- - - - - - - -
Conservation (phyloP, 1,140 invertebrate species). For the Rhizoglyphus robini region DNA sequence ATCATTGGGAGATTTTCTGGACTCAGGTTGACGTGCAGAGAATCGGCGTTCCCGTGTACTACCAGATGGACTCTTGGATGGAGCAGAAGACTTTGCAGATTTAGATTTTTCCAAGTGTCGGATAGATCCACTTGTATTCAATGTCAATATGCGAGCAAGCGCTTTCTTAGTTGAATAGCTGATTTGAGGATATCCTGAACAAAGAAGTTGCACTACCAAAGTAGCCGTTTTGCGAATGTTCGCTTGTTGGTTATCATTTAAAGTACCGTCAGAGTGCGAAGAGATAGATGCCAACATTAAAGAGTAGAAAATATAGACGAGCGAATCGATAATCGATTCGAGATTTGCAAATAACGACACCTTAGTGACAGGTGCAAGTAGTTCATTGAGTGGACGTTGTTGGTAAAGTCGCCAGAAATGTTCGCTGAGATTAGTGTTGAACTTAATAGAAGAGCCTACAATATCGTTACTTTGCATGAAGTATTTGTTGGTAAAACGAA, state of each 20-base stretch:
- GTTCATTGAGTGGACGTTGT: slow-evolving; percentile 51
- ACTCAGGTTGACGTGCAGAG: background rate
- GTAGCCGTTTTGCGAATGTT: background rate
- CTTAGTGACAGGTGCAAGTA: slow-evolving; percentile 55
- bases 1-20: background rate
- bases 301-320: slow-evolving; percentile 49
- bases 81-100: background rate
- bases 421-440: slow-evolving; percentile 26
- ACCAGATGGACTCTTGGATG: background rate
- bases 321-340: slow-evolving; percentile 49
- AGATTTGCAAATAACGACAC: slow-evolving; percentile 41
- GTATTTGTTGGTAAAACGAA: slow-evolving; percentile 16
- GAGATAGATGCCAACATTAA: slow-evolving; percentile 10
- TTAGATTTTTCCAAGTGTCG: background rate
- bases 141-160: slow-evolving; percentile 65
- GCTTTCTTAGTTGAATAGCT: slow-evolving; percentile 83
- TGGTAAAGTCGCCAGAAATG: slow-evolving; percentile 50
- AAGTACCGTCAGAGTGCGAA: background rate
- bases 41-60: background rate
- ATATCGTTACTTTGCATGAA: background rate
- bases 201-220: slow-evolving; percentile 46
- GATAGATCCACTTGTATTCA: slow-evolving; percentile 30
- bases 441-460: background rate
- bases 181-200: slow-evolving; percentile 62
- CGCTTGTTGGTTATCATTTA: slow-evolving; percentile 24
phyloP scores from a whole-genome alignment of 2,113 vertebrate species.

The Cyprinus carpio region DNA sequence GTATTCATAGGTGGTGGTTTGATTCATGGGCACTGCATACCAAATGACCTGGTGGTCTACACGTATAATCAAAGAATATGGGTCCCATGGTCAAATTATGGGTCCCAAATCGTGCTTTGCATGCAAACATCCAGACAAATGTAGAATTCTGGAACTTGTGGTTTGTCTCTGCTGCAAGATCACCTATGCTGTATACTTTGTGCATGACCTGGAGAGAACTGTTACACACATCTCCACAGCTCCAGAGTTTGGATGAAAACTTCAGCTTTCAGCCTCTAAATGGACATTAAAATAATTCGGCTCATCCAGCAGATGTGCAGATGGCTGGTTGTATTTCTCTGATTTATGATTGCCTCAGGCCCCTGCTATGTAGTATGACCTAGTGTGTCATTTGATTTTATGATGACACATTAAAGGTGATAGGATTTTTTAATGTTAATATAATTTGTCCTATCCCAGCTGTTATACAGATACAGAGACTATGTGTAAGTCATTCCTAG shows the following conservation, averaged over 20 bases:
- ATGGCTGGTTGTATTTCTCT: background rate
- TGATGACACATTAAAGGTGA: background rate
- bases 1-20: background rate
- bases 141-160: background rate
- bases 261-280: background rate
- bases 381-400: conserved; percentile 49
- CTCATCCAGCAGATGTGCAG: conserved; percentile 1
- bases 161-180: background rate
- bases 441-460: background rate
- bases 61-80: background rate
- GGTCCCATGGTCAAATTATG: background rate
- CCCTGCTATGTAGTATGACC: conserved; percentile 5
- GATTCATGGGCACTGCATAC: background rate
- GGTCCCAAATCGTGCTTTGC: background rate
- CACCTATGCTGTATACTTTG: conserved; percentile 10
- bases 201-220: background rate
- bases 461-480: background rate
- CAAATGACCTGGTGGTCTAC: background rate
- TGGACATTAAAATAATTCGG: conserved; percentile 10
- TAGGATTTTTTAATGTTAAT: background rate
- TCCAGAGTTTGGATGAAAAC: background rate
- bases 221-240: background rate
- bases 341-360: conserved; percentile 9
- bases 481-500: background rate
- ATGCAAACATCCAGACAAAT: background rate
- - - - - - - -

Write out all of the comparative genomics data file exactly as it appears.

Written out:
Conservation (phyloP, 1,140 invertebrate species). For the Rhizoglyphus robini region DNA sequence ATCATTGGGAGATTTTCTGGACTCAGGTTGACGTGCAGAGAATCGGCGTTCCCGTGTACTACCAGATGGACTCTTGGATGGAGCAGAAGACTTTGCAGATTTAGATTTTTCCAAGTGTCGGATAGATCCACTTGTATTCAATGTCAATATGCGAGCAAGCGCTTTCTTAGTTGAATAGCTGATTTGAGGATATCCTGAACAAAGAAGTTGCACTACCAAAGTAGCCGTTTTGCGAATGTTCGCTTGTTGGTTATCATTTAAAGTACCGTCAGAGTGCGAAGAGATAGATGCCAACATTAAAGAGTAGAAAATATAGACGAGCGAATCGATAATCGATTCGAGATTTGCAAATAACGACACCTTAGTGACAGGTGCAAGTAGTTCATTGAGTGGACGTTGTTGGTAAAGTCGCCAGAAATGTTCGCTGAGATTAGTGTTGAACTTAATAGAAGAGCCTACAATATCGTTACTTTGCATGAAGTATTTGTTGGTAAAACGAA, state of each 20-base stretch:
- GTTCATTGAGTGGACGTTGT: slow-evolving; percentile 51
- ACTCAGGTTGACGTGCAGAG: background rate
- GTAGCCGTTTTGCGAATGTT: background rate
- CTTAGTGACAGGTGCAAGTA: slow-evolving; percentile 55
- bases 1-20: background rate
- bases 301-320: slow-evolving; percentile 49
- bases 81-100: background rate
- bases 421-440: slow-evolving; percentile 26
- ACCAGATGGACTCTTGGATG: background rate
- bases 321-340: slow-evolving; percentile 49
- AGATTTGCAAATAACGACAC: slow-evolving; percentile 41
- GTATTTGTTGGTAAAACGAA: slow-evolving; percentile 16
- GAGATAGATGCCAACATTAA: slow-evolving; percentile 10
- TTAGATTTTTCCAAGTGTCG: background rate
- bases 141-160: slow-evolving; percentile 65
- GCTTTCTTAGTTGAATAGCT: slow-evolving; percentile 83
- TGGTAAAGTCGCCAGAAATG: slow-evolving; percentile 50
- AAGTACCGTCAGAGTGCGAA: background rate
- bases 41-60: background rate
- ATATCGTTACTTTGCATGAA: background rate
- bases 201-220: slow-evolving; percentile 46
- GATAGATCCACTTGTATTCA: slow-evolving; percentile 30
- bases 441-460: background rate
- bases 181-200: slow-evolving; percentile 62
- CGCTTGTTGGTTATCATTTA: slow-evolving; percentile 24
phyloP scores from a whole-genome alignment of 2,113 vertebrate species.

The Cyprinus carpio region DNA sequence GTATTCATAGGTGGTGGTTTGATTCATGGGCACTGCATACCAAATGACCTGGTGGTCTACACGTATAATCAAAGAATATGGGTCCCATGGTCAAATTATGGGTCCCAAATCGTGCTTTGCATGCAAACATCCAGACAAATGTAGAATTCTGGAACTTGTGGTTTGTCTCTGCTGCAAGATCACCTATGCTGTATACTTTGTGCATGACCTGGAGAGAACTGTTACACACATCTCCACAGCTCCAGAGTTTGGATGAAAACTTCAGCTTTCAGCCTCTAAATGGACATTAAAATAATTCGGCTCATCCAGCAGATGTGCAGATGGCTGGTTGTATTTCTCTGATTTATGATTGCCTCAGGCCCCTGCTATGTAGTATGACCTAGTGTGTCATTTGATTTTATGATGACACATTAAAGGTGATAGGATTTTTTAATGTTAATATAATTTGTCCTATCCCAGCTGTTATACAGATACAGAGACTATGTGTAAGTCATTCCTAG shows the following conservation, averaged over 20 bases:
- ATGGCTGGTTGTATTTCTCT: background rate
- TGATGACACATTAAAGGTGA: background rate
- bases 1-20: background rate
- bases 141-160: background rate
- bases 261-280: background rate
- bases 381-400: conserved; percentile 49
- CTCATCCAGCAGATGTGCAG: conserved; percentile 1
- bases 161-180: background rate
- bases 441-460: background rate
- bases 61-80: background rate
- GGTCCCATGGTCAAATTATG: background rate
- CCCTGCTATGTAGTATGACC: conserved; percentile 5
- GATTCATGGGCACTGCATAC: background rate
- GGTCCCAAATCGTGCTTTGC: background rate
- CACCTATGCTGTATACTTTG: conserved; percentile 10
- bases 201-220: background rate
- bases 461-480: background rate
- CAAATGACCTGGTGGTCTAC: background rate
- TGGACATTAAAATAATTCGG: conserved; percentile 10
- TAGGATTTTTTAATGTTAAT: background rate
- TCCAGAGTTTGGATGAAAAC: background rate
- bases 221-240: background rate
- bases 341-360: conserved; percentile 9
- bases 481-500: background rate
- ATGCAAACATCCAGACAAAT: background rate